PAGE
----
presumption of severability raised by § 118 is therefore controlling. We conclude that the
    
    unconstitutional phrases are severable, and we hereby declare subsections (7), (10)(a),
    
    and (11) of § 103 invalid only insofar as they reach beyond that which may
    
    
    
                                                - 38 -
    constitutionally be regulated. Brockett, 472 U.S. at 504. Specifically, we strike only the
    
    language indicated below:
    
           § 103(7) “Independent expenditure” means payment of money by any
           person for the purpose of advocating the election or defeat of a candidate,
           which expenditure is not controlled by, or coordinated with, any candidate
           or any agent of such candidate. "Independent expenditure" includes
           expenditures for political messages which unambiguously refer to any
           specific public office or candidate for such office . . . .
    
           § 103(11) “Political message” means a message delivered by telephone, any
           print or electronic media, or other written material which advocates the
           election or defeat of any candidate or which unambiguously refers to such
           candidate.
    
    Without the stricken phrases, the remainder of the definitions are “readily susceptible” to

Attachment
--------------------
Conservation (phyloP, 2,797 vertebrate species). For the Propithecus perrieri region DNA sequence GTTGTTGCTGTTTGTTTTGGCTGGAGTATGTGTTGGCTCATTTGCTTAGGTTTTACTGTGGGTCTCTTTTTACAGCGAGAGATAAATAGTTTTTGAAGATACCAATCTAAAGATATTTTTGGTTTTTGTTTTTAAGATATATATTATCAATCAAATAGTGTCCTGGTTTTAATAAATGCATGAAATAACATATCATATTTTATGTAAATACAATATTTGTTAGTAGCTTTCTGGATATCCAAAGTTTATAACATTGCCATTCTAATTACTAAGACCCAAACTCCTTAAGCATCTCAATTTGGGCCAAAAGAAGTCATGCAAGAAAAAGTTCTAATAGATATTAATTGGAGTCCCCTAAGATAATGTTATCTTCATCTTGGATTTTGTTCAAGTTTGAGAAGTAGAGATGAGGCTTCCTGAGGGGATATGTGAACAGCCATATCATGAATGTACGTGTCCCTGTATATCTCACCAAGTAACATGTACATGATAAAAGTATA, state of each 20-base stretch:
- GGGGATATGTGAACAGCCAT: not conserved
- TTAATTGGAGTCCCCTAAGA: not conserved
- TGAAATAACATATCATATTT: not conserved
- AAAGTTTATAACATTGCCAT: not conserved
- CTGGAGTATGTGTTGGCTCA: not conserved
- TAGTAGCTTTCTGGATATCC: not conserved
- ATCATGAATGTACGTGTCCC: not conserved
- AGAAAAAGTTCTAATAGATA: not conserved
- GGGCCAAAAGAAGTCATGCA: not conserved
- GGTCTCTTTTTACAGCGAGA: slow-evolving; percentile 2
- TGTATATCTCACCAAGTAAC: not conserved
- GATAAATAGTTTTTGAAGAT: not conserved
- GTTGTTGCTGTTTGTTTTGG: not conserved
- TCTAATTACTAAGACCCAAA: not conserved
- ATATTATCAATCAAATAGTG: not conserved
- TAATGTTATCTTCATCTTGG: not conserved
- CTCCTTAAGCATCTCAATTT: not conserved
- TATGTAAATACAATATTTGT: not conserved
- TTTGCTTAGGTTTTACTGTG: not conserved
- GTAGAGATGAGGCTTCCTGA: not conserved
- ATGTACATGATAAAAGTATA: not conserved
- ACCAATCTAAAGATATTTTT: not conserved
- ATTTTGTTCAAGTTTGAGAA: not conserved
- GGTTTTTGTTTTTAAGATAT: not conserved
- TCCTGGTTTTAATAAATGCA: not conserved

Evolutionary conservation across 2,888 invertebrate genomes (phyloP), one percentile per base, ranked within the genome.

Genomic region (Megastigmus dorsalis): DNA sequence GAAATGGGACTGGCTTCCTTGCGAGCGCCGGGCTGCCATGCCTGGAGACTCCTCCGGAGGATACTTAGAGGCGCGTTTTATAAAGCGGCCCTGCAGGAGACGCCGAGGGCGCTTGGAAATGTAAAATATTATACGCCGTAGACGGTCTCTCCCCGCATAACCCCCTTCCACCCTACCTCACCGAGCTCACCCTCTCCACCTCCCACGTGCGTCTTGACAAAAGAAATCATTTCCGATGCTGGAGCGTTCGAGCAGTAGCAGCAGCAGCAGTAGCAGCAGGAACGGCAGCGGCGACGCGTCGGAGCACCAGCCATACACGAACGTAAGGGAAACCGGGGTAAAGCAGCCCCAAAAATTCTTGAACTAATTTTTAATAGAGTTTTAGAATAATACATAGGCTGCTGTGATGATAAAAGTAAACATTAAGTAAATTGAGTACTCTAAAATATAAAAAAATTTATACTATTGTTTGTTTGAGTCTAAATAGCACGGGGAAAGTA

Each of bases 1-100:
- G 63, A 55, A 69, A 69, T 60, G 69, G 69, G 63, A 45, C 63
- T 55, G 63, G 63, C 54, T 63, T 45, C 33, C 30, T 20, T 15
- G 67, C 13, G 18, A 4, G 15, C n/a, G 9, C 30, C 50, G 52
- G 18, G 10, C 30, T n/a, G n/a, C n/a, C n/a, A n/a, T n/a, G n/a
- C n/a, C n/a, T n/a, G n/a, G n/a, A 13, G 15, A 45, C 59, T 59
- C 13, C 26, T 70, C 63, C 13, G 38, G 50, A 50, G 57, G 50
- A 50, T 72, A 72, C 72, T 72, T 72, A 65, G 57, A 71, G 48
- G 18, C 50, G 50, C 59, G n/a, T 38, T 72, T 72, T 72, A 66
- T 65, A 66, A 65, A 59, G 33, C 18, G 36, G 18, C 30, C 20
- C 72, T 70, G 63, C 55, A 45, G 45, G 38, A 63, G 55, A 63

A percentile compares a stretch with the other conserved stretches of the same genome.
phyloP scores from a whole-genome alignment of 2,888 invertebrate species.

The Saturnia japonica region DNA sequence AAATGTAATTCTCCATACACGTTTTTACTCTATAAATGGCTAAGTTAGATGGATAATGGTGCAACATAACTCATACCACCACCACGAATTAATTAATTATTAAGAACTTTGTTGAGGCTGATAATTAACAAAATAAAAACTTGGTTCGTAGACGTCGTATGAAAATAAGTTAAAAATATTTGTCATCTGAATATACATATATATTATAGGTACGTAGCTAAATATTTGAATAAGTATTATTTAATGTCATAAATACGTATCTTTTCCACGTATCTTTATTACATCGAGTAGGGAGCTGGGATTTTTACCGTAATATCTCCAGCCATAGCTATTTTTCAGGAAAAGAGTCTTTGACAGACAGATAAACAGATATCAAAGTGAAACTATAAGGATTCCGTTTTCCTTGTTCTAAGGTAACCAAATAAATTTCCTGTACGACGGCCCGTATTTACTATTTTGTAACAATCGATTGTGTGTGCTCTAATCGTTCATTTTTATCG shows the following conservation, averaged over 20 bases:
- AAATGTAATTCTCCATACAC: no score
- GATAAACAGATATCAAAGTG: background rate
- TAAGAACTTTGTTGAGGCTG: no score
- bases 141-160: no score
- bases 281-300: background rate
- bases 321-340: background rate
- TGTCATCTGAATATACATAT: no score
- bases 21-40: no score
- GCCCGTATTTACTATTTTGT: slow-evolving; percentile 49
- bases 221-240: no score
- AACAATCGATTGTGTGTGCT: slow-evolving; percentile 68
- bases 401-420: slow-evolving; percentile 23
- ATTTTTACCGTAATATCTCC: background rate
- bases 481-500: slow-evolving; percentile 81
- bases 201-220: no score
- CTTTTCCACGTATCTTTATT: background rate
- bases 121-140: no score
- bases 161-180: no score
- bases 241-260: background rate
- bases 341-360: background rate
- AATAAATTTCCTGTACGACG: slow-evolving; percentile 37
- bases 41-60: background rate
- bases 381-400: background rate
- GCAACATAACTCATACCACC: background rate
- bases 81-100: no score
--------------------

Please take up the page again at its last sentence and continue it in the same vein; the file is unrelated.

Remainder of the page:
an interpretation that is consistent with Buckley and MCFL – i.e., that a “political
    
    message” is “a message delivered by telephone, any print or electronic media, or other
    
    written material which [expressly] advocates the election or defeat of any candidate,” and
    
    that an “independent expenditure” is “payment of money . . . for the purpose of
    
    [expressly] advocating the election or defeat of any candidate . . . .” E.g., Buckley, 424
    
    U.S. at 44 n.52.
    
           B.       § 107(1)
    
           § 107(1) imposes disclosure requirements on independent expenditures exceeding
    
    $1,000.9 Under § 107(1), the donor must provide written notice of each such expenditure
    
           9
               The text of § 107(1) is as follows:
    
                    Any person making an independent expenditure in excess of
                    one thousand dollars shall deliver notice in writing of such